Patients should be counseled that antibacterial drugs, including DisperMox should only be used to treat bacterial infections. They do not treat viral infections (e.g., the common cold). When DisperMox is prescribed to treat a bacterial infection, patients should be told that although it is common to feel better early in the course of therapy, the medication should be taken exactly as directed. Skipping doses or not completing the full course of therapy may (1) decrease the effectiveness of the immediate treatment and (2) increase the likelihood that bacteria will develop resistance and will not be treatable by DisperMox or other antibacterial drugs in the future.
Amoxicillin may be taken every 8 hours or every 12 hours, depending on the strength of the product prescribed.
A Patient Information Sheet is provided with the drug product.
Each 200 mg Amoxicillin Tablet for Oral Suspension contains 5.6 mg phenylalanine; each 400 mg Amoxicillin Tablet for Oral Suspension contains 5.6 mg phenylalanine; each 600 mg Amoxicillin Tablet for Oral Suspension contains 11.23 mg phenylalanine.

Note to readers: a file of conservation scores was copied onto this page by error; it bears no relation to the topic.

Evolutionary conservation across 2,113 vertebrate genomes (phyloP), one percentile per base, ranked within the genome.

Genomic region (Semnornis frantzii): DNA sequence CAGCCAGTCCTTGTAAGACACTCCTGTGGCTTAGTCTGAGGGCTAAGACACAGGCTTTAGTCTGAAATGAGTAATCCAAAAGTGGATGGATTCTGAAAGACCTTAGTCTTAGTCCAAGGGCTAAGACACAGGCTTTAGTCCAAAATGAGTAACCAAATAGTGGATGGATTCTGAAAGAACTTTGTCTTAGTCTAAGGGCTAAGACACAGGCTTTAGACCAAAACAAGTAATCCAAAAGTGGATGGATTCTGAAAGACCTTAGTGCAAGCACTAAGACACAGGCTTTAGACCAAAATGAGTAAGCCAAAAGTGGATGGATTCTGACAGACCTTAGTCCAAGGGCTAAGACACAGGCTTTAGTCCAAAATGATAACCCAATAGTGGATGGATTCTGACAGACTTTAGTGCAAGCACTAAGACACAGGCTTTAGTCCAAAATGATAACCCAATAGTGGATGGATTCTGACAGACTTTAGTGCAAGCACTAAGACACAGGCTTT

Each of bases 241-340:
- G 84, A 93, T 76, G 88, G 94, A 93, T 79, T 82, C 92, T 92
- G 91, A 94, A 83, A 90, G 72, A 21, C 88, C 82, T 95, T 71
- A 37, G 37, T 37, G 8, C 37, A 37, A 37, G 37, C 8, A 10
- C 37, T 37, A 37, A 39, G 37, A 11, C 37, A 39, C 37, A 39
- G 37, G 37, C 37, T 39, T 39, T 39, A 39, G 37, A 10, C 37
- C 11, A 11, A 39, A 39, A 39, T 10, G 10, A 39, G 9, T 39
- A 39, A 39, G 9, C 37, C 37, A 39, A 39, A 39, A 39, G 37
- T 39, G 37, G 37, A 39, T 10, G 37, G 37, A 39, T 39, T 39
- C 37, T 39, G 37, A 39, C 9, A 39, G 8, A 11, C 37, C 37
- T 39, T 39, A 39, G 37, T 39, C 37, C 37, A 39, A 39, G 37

As with any potent drug, periodic assessment of renal, hepatic, and hematopoietic function should be made during prolonged therapy.
All patients with gonorrhea should have a serologic test for syphilis at the time of diagnosis. Patients treated with amoxicillin should have a follow-up serologic test for syphilis after 3 months.
Probenecid decreases the renal tubular secretion of amoxicillin. Concurrent use of amoxicillin and probenecid may result in increased and prolonged blood levels of amoxicillin.
Chloramphenicol, macrolides, sulfonamides, and tetracyclines may interfere with the bactericidal effects of penicillin. This has been demonstrated in vitro; however, the clinical significance of this interaction is not well documented.
Drug / Laboratory Test Interactions
High urine concentrations of ampicillin may result in false-positive reactions when testing for the presence of glucose in urine using Clinitest®, Benedict’s Solution or Fehling’s Solution. Since this effect may also occur with amoxicillin, it is recommended that glucose tests based on enzymatic glucose oxidase reactions (such as Clinistix®) be used.
Following administration of ampicillin to pregnant women, a transient decrease in plasma concentration of total conjugated estriol, estriol-glucuronide, conjugated estrone, and estradiol has been noted. This effect may also occur with amoxicillin.
Carcinogenesis, Mutagenesis, Impairment of Fertility